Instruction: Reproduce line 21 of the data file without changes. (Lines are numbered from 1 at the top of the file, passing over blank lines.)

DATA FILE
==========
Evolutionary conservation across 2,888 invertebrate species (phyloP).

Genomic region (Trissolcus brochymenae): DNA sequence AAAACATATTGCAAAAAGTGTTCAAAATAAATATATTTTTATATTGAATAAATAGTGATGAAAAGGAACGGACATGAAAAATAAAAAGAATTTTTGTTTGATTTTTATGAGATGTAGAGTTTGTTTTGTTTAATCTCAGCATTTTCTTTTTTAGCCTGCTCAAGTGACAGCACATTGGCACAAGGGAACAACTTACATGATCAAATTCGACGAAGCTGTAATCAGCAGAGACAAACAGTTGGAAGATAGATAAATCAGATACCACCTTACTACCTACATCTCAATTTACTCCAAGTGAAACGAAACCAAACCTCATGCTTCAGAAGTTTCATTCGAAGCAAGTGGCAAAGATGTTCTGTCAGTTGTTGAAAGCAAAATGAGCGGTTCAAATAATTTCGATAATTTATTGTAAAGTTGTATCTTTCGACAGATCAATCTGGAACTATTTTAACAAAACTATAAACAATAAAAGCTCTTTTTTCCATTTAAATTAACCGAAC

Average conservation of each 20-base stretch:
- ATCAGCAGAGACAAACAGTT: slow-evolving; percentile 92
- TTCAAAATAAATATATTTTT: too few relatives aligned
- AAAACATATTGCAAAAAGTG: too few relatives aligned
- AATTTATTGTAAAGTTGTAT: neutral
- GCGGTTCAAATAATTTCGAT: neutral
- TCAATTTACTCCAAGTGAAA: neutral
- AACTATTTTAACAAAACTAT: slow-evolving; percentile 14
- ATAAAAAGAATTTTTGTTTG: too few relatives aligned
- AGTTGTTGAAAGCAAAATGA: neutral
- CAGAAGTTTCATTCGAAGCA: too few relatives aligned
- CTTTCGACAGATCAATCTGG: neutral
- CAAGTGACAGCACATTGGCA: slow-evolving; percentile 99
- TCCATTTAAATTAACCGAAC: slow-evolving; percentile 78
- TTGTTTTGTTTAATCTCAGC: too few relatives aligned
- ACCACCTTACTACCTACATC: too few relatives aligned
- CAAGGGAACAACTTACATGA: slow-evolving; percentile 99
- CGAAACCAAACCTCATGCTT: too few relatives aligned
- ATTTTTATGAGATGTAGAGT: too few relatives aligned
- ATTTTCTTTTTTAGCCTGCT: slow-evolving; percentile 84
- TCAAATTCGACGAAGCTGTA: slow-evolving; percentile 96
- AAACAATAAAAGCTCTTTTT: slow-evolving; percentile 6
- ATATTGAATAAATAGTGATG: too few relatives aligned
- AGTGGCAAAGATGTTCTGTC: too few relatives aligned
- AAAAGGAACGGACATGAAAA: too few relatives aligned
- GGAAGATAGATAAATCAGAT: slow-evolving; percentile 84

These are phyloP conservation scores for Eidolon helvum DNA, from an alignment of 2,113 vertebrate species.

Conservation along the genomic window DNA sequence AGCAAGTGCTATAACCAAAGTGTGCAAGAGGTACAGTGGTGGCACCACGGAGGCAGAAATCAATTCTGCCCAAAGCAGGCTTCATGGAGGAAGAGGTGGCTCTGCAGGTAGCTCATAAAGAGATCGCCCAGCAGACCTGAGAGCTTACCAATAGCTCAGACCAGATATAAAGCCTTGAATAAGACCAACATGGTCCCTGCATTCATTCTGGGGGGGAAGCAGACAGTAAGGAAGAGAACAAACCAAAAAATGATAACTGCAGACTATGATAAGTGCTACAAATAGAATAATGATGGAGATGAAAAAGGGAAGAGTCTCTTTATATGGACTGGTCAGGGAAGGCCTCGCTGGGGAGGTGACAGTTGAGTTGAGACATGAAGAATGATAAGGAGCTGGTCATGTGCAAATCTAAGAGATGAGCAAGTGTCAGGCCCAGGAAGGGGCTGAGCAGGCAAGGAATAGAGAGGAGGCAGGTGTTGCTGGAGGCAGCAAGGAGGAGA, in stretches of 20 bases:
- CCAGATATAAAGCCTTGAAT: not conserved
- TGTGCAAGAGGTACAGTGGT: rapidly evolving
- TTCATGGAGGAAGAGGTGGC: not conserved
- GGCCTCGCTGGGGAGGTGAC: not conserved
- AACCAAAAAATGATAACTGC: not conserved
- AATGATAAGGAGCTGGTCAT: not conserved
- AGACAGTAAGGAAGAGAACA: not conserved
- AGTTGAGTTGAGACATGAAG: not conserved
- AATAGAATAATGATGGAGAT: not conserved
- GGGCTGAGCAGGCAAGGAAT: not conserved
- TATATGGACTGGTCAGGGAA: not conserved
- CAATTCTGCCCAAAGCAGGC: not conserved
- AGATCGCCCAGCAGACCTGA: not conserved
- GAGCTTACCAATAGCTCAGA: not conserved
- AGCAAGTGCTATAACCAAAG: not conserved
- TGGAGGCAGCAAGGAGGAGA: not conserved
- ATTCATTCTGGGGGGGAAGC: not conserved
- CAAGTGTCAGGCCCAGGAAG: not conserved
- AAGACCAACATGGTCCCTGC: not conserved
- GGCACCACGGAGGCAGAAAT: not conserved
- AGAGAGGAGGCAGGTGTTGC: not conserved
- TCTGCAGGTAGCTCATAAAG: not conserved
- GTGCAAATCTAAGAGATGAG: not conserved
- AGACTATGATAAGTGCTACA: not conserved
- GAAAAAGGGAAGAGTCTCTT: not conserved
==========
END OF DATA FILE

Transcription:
- ATTTTTATGAGATGTAGAGT: too few relatives aligned